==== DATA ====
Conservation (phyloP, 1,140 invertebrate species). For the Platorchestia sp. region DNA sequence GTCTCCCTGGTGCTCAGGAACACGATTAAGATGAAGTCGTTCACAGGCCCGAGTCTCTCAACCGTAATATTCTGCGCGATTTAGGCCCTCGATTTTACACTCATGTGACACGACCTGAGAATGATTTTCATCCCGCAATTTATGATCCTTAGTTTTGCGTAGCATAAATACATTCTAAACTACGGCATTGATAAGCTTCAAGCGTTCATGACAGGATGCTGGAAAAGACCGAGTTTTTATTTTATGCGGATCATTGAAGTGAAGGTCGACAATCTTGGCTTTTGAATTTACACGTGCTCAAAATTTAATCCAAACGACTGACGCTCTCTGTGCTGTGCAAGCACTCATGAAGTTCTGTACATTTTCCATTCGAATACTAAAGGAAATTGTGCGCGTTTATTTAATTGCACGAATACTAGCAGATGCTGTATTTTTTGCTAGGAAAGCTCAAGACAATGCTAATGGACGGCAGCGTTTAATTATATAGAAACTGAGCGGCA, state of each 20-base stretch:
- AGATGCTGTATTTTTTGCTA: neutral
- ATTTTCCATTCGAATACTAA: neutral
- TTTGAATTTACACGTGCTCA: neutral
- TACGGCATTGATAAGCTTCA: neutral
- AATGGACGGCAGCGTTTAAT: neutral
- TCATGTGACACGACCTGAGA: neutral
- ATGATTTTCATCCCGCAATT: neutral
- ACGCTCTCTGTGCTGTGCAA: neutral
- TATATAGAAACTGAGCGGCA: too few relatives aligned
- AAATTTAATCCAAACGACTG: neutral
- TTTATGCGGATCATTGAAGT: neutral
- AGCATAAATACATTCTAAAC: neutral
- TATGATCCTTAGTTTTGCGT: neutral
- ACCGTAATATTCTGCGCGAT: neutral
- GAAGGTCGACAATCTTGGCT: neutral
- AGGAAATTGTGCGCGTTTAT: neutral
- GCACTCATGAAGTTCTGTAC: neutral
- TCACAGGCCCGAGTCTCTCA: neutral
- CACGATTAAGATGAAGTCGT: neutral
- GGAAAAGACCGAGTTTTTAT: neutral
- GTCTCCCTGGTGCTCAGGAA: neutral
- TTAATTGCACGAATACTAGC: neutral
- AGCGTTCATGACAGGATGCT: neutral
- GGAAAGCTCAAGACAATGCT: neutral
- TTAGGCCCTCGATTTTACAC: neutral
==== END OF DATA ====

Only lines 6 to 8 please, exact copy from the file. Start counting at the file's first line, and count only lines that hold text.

- AATGGACGGCAGCGTTTAAT: neutral
- TCATGTGACACGACCTGAGA: neutral
- ATGATTTTCATCCCGCAATT: neutral